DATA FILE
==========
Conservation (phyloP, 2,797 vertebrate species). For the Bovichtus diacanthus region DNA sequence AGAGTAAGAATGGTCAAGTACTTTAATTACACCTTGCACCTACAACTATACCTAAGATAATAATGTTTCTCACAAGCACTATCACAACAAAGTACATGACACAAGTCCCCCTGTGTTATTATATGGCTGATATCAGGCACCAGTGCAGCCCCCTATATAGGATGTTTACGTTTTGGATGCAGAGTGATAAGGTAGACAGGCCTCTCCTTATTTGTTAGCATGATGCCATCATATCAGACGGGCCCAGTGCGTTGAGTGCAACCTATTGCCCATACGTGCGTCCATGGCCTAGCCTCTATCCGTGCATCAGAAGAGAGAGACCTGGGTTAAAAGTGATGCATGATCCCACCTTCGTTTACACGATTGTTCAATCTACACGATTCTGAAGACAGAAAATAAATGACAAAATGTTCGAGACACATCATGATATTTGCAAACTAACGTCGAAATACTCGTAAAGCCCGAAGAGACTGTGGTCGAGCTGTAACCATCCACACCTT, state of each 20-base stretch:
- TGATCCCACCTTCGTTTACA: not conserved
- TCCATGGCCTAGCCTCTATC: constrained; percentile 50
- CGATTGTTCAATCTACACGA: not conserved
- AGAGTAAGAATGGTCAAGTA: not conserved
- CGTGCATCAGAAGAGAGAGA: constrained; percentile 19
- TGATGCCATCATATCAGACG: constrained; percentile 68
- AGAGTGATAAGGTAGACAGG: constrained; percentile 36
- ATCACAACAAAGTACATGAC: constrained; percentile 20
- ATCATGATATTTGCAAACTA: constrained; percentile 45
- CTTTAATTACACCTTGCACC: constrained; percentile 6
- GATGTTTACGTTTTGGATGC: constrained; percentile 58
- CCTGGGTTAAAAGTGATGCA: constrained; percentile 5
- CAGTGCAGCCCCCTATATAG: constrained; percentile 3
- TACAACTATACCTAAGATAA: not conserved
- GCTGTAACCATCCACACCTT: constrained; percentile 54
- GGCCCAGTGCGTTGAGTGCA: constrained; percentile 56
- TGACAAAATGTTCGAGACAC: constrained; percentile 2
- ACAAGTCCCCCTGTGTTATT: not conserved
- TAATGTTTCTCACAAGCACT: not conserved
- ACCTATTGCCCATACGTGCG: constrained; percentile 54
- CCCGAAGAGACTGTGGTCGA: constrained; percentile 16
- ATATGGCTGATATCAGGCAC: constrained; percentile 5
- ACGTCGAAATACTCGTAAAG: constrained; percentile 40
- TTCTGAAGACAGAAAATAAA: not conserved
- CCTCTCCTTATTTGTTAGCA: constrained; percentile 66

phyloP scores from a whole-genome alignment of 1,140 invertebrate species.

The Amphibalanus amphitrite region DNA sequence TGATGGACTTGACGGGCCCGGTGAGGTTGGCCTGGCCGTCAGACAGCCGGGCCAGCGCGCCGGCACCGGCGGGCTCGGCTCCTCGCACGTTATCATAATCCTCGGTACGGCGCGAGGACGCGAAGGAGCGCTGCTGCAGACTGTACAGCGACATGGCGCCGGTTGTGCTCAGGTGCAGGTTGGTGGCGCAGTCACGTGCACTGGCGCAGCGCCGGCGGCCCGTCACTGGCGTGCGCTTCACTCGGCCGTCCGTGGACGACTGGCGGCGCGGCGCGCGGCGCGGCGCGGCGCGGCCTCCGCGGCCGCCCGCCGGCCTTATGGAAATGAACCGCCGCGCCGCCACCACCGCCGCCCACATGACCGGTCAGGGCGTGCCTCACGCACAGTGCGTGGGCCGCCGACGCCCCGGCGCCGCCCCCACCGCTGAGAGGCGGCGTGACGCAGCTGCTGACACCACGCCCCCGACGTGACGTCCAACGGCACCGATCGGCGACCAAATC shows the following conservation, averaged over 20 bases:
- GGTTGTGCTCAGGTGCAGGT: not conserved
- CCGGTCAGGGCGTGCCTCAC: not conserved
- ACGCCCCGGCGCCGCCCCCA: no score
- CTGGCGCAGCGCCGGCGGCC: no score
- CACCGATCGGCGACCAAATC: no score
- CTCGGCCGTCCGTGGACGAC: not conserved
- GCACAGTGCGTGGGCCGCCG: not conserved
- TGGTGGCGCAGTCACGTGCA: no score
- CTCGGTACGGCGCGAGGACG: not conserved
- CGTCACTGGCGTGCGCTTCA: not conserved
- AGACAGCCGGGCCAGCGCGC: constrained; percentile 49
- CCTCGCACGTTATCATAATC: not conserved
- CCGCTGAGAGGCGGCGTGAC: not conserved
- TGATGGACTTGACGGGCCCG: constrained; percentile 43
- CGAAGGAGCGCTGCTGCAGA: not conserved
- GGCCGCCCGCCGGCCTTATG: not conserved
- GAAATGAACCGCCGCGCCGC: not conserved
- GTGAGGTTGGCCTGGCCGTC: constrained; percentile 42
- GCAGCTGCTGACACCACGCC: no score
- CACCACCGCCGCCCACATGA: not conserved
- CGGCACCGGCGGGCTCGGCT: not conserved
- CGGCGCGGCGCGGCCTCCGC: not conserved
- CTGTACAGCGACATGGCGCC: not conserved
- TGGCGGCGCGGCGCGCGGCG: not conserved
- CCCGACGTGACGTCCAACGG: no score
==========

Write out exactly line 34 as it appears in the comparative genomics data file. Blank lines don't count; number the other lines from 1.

- CTCGGCCGTCCGTGGACGAC: not conserved